Adhesive Capsulitis

Article Author:
John St Angelo
Article Editor:
Sarah Fabiano
Updated:
12/13/2018 12:07:16 PM
PubMed Link:
Adhesive Capsulitis

Introduction

Adhesive capsulitis, also known as frozen shoulder, is an inflammatory condition characterized by shoulder stiffness and pain. The American Academy of Orthopedic Surgeons defines adhesive capsulitis as, “a condition of varying severity characterized by the gradual development of global limitation of active and passive shoulder motion where radiographic findings other than osteopenia are absent.”

The majority of patients have significant loss of passive range of motion, a feature that is crucial for diagnosis.[1][2][3]

Etiology

Adhesive capsulitis can be classified as either primary or secondary. The primary disease typically has an insidious onset and is idiopathic and is often associated with other diseases such as diabetes mellitus, thyroid disease, drugs, hypertriglyceridemia, or cervical spondylosis.[4][5]

The secondary disease typically follows trauma or injuries to the shoulder. Common injuries include rotator cuff tears, fractures, surgery, or immobilization.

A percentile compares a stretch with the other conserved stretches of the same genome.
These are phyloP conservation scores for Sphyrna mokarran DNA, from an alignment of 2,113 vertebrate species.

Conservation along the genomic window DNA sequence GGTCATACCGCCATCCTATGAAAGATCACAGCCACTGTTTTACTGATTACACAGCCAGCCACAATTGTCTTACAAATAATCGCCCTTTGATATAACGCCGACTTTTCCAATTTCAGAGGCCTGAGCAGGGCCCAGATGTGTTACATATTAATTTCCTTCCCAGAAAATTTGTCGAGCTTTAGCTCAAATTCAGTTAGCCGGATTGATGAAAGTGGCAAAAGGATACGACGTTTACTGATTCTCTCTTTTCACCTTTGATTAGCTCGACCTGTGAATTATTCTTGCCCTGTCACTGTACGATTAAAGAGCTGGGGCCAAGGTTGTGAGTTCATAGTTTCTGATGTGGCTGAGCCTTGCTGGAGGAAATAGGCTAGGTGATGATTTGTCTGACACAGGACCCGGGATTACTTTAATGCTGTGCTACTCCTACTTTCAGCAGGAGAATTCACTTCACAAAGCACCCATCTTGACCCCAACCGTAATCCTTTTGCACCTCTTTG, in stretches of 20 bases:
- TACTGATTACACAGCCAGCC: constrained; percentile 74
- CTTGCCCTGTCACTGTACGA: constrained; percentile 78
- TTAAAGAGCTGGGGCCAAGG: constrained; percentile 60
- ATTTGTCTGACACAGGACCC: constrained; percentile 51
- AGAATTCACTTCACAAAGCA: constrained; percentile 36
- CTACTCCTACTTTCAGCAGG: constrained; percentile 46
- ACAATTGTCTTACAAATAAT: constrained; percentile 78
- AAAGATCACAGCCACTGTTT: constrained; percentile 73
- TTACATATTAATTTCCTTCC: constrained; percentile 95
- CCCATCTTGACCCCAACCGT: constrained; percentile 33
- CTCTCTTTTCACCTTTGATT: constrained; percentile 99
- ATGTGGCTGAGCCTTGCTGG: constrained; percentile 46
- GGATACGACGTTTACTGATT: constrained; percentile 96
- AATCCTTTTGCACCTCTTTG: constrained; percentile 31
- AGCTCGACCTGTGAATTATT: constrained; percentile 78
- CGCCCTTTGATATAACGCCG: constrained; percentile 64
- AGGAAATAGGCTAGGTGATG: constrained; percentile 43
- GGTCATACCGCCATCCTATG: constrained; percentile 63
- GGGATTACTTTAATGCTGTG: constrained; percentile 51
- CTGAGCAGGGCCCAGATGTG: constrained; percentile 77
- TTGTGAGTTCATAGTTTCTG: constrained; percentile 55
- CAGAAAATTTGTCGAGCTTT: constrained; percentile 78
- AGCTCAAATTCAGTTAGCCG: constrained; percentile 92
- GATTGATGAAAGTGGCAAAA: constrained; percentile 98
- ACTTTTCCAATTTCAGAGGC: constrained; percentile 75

Epidemiology

Adhesive capsulitis has a prevalence of approximately two to five percent in the general population. The mean age of onset is typically 55 years of age. There is a slightly greater predominance in females (1.4:1). Usually, the non-dominant hand is affected. Interestingly, several autoimmune comorbid conditions have been shown to predispose patients to this condition, including thyroid disorders and diabetes. Additionally, patients with diabetes typically have worse treatment outcomes depending on the duration of their diabetes.[6]

Pathophysiology

The exact pathophysiology is unknown. The most commonly accepted hypothesis states that inflammation initially occurs within the joint capsule and synovial fluid. The inflammation is followed by reactive fibrosis and adhesions of the synovial lining of the joint. The initial inflammation of the capsule leads to pain, and the capsular fibrosis and adhesions lead to a decreased range of motion.

Histopathology

During arthroscopy, the following may be seen:

  • Subacromial fibrosis
  • Proliferative synovitis
  • Capsular thickening

History and Physical

Patients with adhesive capsulitis usually present with progressively worsening shoulder pain over weeks to months followed by significant limitation in shoulder motion. Disease progression is described in 3 clinical phases: